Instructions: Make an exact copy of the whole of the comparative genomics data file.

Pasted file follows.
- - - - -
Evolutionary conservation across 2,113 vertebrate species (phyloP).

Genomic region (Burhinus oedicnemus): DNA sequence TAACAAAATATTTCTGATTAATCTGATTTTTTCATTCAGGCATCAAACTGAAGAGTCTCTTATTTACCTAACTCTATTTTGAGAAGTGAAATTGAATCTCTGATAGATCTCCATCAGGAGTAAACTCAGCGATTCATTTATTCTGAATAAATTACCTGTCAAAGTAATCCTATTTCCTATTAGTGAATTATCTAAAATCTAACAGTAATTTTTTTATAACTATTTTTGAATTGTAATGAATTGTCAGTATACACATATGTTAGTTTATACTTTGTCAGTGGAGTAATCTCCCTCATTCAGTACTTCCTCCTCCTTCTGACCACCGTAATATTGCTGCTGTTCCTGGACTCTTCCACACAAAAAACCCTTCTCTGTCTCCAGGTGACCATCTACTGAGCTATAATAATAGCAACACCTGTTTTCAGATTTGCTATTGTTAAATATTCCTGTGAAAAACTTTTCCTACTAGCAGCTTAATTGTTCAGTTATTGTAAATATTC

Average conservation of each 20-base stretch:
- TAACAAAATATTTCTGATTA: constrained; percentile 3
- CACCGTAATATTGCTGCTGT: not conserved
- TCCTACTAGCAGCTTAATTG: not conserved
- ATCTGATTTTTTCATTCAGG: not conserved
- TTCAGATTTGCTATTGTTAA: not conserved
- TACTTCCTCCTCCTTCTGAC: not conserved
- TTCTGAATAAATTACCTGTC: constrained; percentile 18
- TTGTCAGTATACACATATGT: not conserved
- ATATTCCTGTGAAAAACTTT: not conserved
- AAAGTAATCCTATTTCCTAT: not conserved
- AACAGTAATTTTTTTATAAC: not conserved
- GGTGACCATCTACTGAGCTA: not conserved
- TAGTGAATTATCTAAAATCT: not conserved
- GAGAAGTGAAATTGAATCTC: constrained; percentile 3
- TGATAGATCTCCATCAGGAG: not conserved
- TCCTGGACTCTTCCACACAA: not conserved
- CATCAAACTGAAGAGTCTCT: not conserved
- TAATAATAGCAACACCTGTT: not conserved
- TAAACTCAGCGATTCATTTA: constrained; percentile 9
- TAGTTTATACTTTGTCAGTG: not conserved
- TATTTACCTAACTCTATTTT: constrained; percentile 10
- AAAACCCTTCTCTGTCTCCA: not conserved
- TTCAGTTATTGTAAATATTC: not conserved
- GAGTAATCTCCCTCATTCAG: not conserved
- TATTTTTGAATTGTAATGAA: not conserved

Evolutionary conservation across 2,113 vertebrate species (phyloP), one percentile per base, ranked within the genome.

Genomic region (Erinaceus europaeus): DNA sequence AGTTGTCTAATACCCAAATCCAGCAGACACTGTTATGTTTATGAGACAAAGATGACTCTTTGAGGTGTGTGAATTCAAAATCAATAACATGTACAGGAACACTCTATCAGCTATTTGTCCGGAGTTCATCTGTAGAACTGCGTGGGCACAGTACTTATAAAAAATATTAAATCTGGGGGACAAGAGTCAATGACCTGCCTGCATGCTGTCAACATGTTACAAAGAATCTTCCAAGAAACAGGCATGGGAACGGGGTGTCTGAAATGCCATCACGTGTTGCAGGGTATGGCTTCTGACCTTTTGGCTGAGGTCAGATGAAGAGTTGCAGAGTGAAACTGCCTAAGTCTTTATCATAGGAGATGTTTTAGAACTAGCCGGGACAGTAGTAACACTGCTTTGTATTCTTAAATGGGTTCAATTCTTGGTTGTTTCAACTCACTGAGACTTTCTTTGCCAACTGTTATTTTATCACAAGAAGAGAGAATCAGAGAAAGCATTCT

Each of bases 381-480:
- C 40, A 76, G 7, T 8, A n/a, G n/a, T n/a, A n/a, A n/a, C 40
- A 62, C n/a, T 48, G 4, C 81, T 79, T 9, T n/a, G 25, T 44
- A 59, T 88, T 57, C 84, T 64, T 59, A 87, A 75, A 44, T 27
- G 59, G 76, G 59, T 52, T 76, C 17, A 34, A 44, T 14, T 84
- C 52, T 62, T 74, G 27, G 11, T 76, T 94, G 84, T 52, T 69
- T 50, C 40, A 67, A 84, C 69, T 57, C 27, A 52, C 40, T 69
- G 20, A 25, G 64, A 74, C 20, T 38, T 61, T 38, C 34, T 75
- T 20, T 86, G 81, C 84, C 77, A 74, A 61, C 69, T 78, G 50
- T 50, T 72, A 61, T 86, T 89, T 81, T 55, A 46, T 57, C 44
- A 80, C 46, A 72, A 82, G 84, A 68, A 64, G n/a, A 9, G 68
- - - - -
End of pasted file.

Evolutionary conservation across 2,113 vertebrate species (phyloP).

Genomic region (Burhinus oedicnemus): DNA sequence TAACAAAATATTTCTGATTAATCTGATTTTTTCATTCAGGCATCAAACTGAAGAGTCTCTTATTTACCTAACTCTATTTTGAGAAGTGAAATTGAATCTCTGATAGATCTCCATCAGGAGTAAACTCAGCGATTCATTTATTCTGAATAAATTACCTGTCAAAGTAATCCTATTTCCTATTAGTGAATTATCTAAAATCTAACAGTAATTTTTTTATAACTATTTTTGAATTGTAATGAATTGTCAGTATACACATATGTTAGTTTATACTTTGTCAGTGGAGTAATCTCCCTCATTCAGTACTTCCTCCTCCTTCTGACCACCGTAATATTGCTGCTGTTCCTGGACTCTTCCACACAAAAAACCCTTCTCTGTCTCCAGGTGACCATCTACTGAGCTATAATAATAGCAACACCTGTTTTCAGATTTGCTATTGTTAAATATTCCTGTGAAAAACTTTTCCTACTAGCAGCTTAATTGTTCAGTTATTGTAAATATTC

Average conservation of each 20-base stretch:
- TAACAAAATATTTCTGATTA: constrained; percentile 3
- CACCGTAATATTGCTGCTGT: not conserved
- TCCTACTAGCAGCTTAATTG: not conserved
- ATCTGATTTTTTCATTCAGG: not conserved
- TTCAGATTTGCTATTGTTAA: not conserved
- TACTTCCTCCTCCTTCTGAC: not conserved
- TTCTGAATAAATTACCTGTC: constrained; percentile 18
- TTGTCAGTATACACATATGT: not conserved
- ATATTCCTGTGAAAAACTTT: not conserved
- AAAGTAATCCTATTTCCTAT: not conserved
- AACAGTAATTTTTTTATAAC: not conserved
- GGTGACCATCTACTGAGCTA: not conserved
- TAGTGAATTATCTAAAATCT: not conserved
- GAGAAGTGAAATTGAATCTC: constrained; percentile 3
- TGATAGATCTCCATCAGGAG: not conserved
- TCCTGGACTCTTCCACACAA: not conserved
- CATCAAACTGAAGAGTCTCT: not conserved
- TAATAATAGCAACACCTGTT: not conserved
- TAAACTCAGCGATTCATTTA: constrained; percentile 9
- TAGTTTATACTTTGTCAGTG: not conserved
- TATTTACCTAACTCTATTTT: constrained; percentile 10
- AAAACCCTTCTCTGTCTCCA: not conserved
- TTCAGTTATTGTAAATATTC: not conserved
- GAGTAATCTCCCTCATTCAG: not conserved
- TATTTTTGAATTGTAATGAA: not conserved

Evolutionary conservation across 2,113 vertebrate species (phyloP), one percentile per base, ranked within the genome.

Genomic region (Erinaceus europaeus): DNA sequence AGTTGTCTAATACCCAAATCCAGCAGACACTGTTATGTTTATGAGACAAAGATGACTCTTTGAGGTGTGTGAATTCAAAATCAATAACATGTACAGGAACACTCTATCAGCTATTTGTCCGGAGTTCATCTGTAGAACTGCGTGGGCACAGTACTTATAAAAAATATTAAATCTGGGGGACAAGAGTCAATGACCTGCCTGCATGCTGTCAACATGTTACAAAGAATCTTCCAAGAAACAGGCATGGGAACGGGGTGTCTGAAATGCCATCACGTGTTGCAGGGTATGGCTTCTGACCTTTTGGCTGAGGTCAGATGAAGAGTTGCAGAGTGAAACTGCCTAAGTCTTTATCATAGGAGATGTTTTAGAACTAGCCGGGACAGTAGTAACACTGCTTTGTATTCTTAAATGGGTTCAATTCTTGGTTGTTTCAACTCACTGAGACTTTCTTTGCCAACTGTTATTTTATCACAAGAAGAGAGAATCAGAGAAAGCATTCT

Each of bases 381-480:
- C 40, A 76, G 7, T 8, A n/a, G n/a, T n/a, A n/a, A n/a, C 40
- A 62, C n/a, T 48, G 4, C 81, T 79, T 9, T n/a, G 25, T 44
- A 59, T 88, T 57, C 84, T 64, T 59, A 87, A 75, A 44, T 27
- G 59, G 76, G 59, T 52, T 76, C 17, A 34, A 44, T 14, T 84
- C 52, T 62, T 74, G 27, G 11, T 76, T 94, G 84, T 52, T 69
- T 50, C 40, A 67, A 84, C 69, T 57, C 27, A 52, C 40, T 69
- G 20, A 25, G 64, A 74, C 20, T 38, T 61, T 38, C 34, T 75
- T 20, T 86, G 81, C 84, C 77, A 74, A 61, C 69, T 78, G 50
- T 50, T 72, A 61, T 86, T 89, T 81, T 55, A 46, T 57, C 44
- A 80, C 46, A 72, A 82, G 84, A 68, A 64, G n/a, A 9, G 68